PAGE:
Hubble Finds a Galaxy Far, Far Away

Next time you complain about ageing reruns on TV, spare a thought for astronomers working with the Hubble Space Telescope. They suspect they’ve just seen something from 13.2 billion years ago.

NASA has reported the sighting of what appears as a tiny dim object, but is actually a galaxy of blue stars about one-hundredth the size of the Milky Way. Being 13.2 billion light years away, that means that the picture now being seen existed just 480 million years after the start of the universe. (And that is one of the few times you’ll see the phrase “just 480 million years.”)

Although Hubble can’t distinguish individual stars in the galaxy, its shape, which lacks the spirals we are familiar with, suggests that at the point in time now visible it was relatively young, perhaps 100-200 million years old.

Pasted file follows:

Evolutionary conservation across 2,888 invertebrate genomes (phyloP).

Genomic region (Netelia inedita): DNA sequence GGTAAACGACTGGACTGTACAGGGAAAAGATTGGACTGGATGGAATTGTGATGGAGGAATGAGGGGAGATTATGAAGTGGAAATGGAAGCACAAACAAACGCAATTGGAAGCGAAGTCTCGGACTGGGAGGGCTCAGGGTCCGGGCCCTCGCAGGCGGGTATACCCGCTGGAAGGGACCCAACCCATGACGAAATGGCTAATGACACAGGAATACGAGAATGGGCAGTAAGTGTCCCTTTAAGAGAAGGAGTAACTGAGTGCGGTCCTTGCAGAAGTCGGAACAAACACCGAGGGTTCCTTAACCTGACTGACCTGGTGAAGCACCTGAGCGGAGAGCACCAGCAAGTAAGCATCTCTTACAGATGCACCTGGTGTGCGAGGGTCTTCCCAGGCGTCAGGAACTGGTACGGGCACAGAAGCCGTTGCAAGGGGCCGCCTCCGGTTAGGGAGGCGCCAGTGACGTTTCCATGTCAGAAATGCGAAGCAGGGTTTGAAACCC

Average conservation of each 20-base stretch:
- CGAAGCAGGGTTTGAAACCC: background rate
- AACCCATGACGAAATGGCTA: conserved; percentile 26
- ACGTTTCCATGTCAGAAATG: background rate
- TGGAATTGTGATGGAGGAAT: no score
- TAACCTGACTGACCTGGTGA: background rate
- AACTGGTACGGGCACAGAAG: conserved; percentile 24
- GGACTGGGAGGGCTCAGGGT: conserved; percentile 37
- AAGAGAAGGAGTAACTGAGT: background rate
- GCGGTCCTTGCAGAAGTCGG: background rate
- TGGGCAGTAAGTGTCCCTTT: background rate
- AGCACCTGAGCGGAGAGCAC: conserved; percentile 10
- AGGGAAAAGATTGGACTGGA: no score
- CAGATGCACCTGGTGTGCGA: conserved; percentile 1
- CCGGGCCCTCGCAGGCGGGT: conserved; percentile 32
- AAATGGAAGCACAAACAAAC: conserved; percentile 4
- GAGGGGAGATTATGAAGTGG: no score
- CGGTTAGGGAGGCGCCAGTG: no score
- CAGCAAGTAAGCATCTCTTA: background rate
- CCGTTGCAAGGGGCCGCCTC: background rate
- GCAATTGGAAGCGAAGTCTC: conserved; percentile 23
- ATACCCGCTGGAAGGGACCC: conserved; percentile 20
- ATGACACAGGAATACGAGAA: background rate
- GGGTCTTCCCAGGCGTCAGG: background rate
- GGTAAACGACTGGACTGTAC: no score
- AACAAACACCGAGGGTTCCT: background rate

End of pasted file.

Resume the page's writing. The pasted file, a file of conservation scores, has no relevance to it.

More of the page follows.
The most interesting element of the discovery is that it suggests the pace at which new stars were created in the early years of the universe may have been much faster than previously believed. NASA now estimates that the total number grew tenfold in the period between 480 million and 650 million years after the big bang.

And yes, while there’s a lot of number crunching going on, don’t think the astronomers are unemotional folks. Rychard Bouwens, a Dutch astronomer who led the team that made the discovery, told the Washington Post that “The idea that you can detect something from the beginning of cosmic time by looking at a patch of sky for 87 hours is just wild… I’m kind of wowed by it myself.”

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